At CES 2020, home security products designed for high net worth households made their debut, eliciting curiosity and marvel from the passersby.
One such product was the Sunflower Home Awareness System, which includes stylish looking, toddler-height poles that you can plant in the ground around the perimeter of your property. These “sunflowers,” wirelessly provide real-time threat intelligence -about the people, animals, and vehicles on your property- to a smartphone or tablet.
More significantly, home-protection surveillance drones are taking off. The Bee, a “fully autonomous drone deploys and flies on its own with cameras on board to live stream video.” Its secondary component, called the Hive, can analyze captured data. These small crafts are expected to emerge in mid-2020, costing around USD $10,000.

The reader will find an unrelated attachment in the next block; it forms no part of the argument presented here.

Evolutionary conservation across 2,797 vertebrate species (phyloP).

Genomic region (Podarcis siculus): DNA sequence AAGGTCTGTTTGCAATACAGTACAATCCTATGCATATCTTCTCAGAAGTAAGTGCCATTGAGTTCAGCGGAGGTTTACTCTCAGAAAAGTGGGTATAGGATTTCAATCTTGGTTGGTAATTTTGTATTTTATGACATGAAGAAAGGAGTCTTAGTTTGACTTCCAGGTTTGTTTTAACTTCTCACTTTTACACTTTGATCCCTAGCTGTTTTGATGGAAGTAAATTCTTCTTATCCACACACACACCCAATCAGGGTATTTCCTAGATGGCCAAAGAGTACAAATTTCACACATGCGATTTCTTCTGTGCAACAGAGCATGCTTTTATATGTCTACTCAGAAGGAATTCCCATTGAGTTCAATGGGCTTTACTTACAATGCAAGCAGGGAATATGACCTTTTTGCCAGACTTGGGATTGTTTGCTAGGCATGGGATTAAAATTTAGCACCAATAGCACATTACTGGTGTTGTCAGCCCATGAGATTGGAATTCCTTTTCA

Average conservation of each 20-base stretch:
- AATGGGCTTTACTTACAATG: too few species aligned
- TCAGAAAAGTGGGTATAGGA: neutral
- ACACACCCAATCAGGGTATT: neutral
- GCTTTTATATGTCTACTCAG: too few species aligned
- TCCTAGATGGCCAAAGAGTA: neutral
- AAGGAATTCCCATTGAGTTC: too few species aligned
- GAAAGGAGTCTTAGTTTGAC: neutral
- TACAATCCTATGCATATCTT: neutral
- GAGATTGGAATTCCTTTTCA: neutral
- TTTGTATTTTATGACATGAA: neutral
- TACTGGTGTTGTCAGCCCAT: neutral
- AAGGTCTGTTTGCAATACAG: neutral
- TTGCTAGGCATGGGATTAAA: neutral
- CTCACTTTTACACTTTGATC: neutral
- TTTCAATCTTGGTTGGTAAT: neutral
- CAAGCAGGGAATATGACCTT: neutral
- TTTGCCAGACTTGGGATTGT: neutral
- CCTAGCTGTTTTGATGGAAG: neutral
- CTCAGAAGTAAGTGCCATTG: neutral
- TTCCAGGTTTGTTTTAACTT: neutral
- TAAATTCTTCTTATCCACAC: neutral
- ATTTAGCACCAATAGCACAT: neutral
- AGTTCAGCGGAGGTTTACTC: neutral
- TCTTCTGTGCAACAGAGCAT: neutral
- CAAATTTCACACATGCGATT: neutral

These security mechanisms clearly aren’t designed for the average consumer, but rather for those with access to either intellectual or physical valuables.
Yet, on the cyber security side of things, the company that produces these products has not disclosed (to the best of this writer’s research) whether the security data is entirely private to the customer or maintained on centralized servers. The answer to this question will help determine how much security these devices are really providing you with.
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